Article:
Since a syllabus usually does not talk about the timeline or order of which things need to be learned, it is “only really concerned with content.” This approach focuses on the objectives of what needs to be learned and making sure kids understand them, in whatever amount of time it takes. A benefit of this is that teachers do not focus on a specific timeline, they make their timeline around the kids in terms of how long they take to learn each lesson. It still gives the teachers certain objectives to get across but allows them and their students some room to learn at their own pace.

  1. Curriculum as an attempt to achieve certain ends in students- product.

The benefits if this would be that it gives students a structure and prepares them for the future- with certain deadlines that cannot be changed. Some drawbacks would be that there is a certain procedure that has to be followed and with that there is little room for other things that come up. For example, if some students need extra help with a certain lesson, or maybe they need to be taught a lesson a different way. It also constrains the creativity of teachers. Another issue is “unanticipated results”, since educators and students need to focus on learning specific things in a specific amount of time, some misunderstandings may be overlooked.

  1. Curriculum as process.

This says that curriculum is more something to be questioned, tried out, and tested, more of a starting ground for a teacher to branch off of. Instead of having specific objectives and timelines, students and teachers work and learn together and figure out end goals. This process emphasizes learning, and emphasizes that the teacher needs to focus on how students are learning and interpreting lessons. This is good because it allows students to give more of their own input and voice their struggles or concerns to the teacher and student and teacher can work together easily to figure out what works best for that student and the class. This method plans the objective and timeline around the needs of students.

A problem with this process is the success of it depends on the quality of the teacher. If the teacher is not open to it or does not understand how to implement it in their classroom properly, then that causes problems. The students will not be able to learn properly and the quality interactions will be lost. As well on the opposite side, if students are not willing to work and compromise with the teacher, then it makes it difficult to come up with any reasonable goals.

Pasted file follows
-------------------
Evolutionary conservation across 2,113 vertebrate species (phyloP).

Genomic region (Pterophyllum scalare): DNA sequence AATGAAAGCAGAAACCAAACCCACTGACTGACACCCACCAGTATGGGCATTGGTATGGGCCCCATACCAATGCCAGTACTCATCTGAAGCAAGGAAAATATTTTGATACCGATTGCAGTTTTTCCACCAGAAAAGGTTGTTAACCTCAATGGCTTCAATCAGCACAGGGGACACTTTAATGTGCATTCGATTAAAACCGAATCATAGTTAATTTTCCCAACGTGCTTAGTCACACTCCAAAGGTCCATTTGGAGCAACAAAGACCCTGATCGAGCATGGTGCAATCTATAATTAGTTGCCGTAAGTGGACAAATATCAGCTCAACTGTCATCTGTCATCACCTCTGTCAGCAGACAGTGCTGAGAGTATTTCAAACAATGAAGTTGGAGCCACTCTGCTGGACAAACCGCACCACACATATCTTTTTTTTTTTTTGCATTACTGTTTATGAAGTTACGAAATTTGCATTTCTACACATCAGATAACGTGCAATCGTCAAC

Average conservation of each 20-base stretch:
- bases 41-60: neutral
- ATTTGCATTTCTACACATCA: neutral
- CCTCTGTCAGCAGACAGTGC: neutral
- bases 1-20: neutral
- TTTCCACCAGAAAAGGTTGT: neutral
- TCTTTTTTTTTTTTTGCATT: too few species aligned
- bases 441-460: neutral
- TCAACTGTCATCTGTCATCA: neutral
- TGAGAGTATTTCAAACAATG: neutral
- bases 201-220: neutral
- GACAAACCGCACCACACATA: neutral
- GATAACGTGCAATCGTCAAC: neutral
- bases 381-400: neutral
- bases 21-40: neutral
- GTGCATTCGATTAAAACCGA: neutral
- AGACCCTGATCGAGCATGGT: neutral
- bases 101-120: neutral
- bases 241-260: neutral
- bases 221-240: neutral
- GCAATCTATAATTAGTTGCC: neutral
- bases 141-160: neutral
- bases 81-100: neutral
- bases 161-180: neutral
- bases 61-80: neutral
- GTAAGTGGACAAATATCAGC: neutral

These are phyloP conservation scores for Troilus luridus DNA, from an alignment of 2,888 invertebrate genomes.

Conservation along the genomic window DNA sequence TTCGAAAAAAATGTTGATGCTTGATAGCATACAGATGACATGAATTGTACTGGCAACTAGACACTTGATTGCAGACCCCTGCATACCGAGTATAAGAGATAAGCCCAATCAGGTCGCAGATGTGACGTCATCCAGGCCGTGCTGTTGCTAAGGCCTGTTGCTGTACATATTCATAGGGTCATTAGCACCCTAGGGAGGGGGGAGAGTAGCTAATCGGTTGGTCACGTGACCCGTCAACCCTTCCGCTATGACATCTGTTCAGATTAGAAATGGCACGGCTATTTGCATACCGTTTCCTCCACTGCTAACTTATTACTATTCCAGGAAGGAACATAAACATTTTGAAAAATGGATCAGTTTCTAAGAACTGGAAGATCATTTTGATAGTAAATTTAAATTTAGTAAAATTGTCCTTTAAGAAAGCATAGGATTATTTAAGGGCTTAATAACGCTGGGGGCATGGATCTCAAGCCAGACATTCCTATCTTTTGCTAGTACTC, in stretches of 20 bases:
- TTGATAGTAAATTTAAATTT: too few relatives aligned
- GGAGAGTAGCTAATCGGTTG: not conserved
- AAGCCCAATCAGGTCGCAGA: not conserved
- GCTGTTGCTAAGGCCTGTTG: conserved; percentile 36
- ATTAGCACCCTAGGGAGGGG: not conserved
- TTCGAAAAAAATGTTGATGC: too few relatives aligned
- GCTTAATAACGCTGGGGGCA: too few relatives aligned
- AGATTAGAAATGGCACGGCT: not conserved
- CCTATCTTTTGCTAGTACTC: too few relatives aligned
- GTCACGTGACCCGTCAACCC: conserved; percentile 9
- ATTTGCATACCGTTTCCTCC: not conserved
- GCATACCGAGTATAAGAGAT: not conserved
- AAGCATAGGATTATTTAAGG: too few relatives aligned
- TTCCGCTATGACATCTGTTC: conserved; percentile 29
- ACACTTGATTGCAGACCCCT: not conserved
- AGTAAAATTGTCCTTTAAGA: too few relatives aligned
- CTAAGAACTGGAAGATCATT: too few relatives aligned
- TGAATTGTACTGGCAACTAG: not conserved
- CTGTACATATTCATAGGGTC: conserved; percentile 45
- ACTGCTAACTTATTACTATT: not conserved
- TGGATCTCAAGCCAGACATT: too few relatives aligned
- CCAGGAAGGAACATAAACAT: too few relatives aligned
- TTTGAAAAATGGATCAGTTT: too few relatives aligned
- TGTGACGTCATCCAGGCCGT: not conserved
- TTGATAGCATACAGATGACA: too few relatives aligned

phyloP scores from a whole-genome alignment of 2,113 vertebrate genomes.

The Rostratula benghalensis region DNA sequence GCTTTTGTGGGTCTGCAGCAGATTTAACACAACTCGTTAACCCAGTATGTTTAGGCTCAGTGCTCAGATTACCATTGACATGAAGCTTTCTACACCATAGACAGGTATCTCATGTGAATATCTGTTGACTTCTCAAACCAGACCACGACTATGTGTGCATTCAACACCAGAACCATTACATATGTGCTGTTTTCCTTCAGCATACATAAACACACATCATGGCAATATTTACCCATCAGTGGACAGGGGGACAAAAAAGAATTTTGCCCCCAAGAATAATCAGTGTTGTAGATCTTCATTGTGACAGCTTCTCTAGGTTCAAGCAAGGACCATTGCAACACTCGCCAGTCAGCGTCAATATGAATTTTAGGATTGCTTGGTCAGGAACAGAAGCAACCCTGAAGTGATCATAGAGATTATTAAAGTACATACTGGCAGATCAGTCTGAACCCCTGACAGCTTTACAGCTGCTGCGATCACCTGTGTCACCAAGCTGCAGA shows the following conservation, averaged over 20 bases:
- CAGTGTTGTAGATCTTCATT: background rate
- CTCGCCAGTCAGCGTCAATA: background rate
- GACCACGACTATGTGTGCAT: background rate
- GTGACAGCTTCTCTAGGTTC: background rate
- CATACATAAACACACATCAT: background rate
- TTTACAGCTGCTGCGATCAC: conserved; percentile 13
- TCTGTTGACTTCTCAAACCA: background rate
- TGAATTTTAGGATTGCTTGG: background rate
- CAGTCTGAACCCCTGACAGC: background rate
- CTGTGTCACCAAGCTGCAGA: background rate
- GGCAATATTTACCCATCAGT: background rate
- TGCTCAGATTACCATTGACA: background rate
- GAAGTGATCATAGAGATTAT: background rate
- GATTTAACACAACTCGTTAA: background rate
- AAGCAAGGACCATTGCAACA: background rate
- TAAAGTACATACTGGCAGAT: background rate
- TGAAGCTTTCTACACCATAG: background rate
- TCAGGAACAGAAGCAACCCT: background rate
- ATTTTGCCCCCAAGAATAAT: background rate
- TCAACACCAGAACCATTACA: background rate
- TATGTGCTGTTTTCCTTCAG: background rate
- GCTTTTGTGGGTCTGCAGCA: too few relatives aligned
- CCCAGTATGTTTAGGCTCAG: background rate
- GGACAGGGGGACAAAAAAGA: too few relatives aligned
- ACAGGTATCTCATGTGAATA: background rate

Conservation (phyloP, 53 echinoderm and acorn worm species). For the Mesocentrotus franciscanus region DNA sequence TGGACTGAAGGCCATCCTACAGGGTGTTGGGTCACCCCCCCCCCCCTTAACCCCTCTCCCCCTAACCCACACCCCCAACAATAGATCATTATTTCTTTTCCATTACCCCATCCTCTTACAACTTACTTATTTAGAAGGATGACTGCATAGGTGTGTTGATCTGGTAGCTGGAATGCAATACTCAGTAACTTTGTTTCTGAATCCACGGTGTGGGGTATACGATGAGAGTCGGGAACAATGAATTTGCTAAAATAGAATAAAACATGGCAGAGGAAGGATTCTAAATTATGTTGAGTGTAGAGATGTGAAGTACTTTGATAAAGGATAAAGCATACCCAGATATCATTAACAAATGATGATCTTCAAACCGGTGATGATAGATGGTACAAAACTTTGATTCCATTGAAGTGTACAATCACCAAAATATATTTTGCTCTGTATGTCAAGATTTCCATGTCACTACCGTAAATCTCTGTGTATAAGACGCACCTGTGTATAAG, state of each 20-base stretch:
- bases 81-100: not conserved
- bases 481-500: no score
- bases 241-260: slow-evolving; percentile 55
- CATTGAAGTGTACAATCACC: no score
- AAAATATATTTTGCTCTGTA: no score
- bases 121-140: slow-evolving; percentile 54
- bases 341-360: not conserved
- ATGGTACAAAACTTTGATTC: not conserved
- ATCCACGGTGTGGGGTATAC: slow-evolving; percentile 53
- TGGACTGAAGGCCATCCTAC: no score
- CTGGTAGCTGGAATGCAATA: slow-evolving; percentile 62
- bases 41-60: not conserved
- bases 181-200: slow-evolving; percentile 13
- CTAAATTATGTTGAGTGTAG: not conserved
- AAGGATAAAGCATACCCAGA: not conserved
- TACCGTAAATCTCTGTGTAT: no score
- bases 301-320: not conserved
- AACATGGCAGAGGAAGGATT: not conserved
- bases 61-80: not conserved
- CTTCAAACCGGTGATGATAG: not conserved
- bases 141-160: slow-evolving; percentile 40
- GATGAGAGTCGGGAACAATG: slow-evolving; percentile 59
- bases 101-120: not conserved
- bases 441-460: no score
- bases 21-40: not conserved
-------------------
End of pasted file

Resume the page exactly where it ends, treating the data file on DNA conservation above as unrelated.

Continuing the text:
1. Curriculum as praxis.

Here, the curriculum is made through discussions and critical thinking between teacher and students. This is beneficial as it requires students and teachers to do critical thinking as a group and look deeper into themselves than all of the other methods require. This pushes them to have a deeper understanding of themselves, the world they are in, and their peers that they’re discussing this with. A drawback, as I mentioned in curriculum as process, would be that both students and teachers have to put themselves in a very vulnerable place in front of their peers, which can be scary, so you would have to have open students and teachers to have this method work well.

As said in the article, many primary school teachers use the first method for curriculum. For most of my elementary school experience that is the method my teachers used, some subjects we had to learn everything and therefore it was important we were on schedule, but that would have been towards the later years. In high school it was definitely method number two because I feel as though high schools have a stricter curriculum that needs to be followed. Especially in math and sciences we needed to have a lesson done by this day, a test done on this day, or else everything was messed up. Classes like English were a bit more lenient but still have those timelines. I would say the first two methods are what most students in North America are used to, it would probably throw a lot of kids off to have the last two methods become “the normal”. However, I think it would be quite helpful to many kids to have the last two methods in school so they could have a voice in what and how they learn.

“The Problem of Common Sense” Response

Kumashiro defines common sense as what people in a society view as normal. Many societies do not like when their common sense is disrupted, and they let the person, group, or thing know that their “alien” ideas are not welcome there. He also defines it as oppressive, everyone looks at their common sense as “the normal” and should be used everywhere and especially in North America, people believe their common sense should be adopted by others.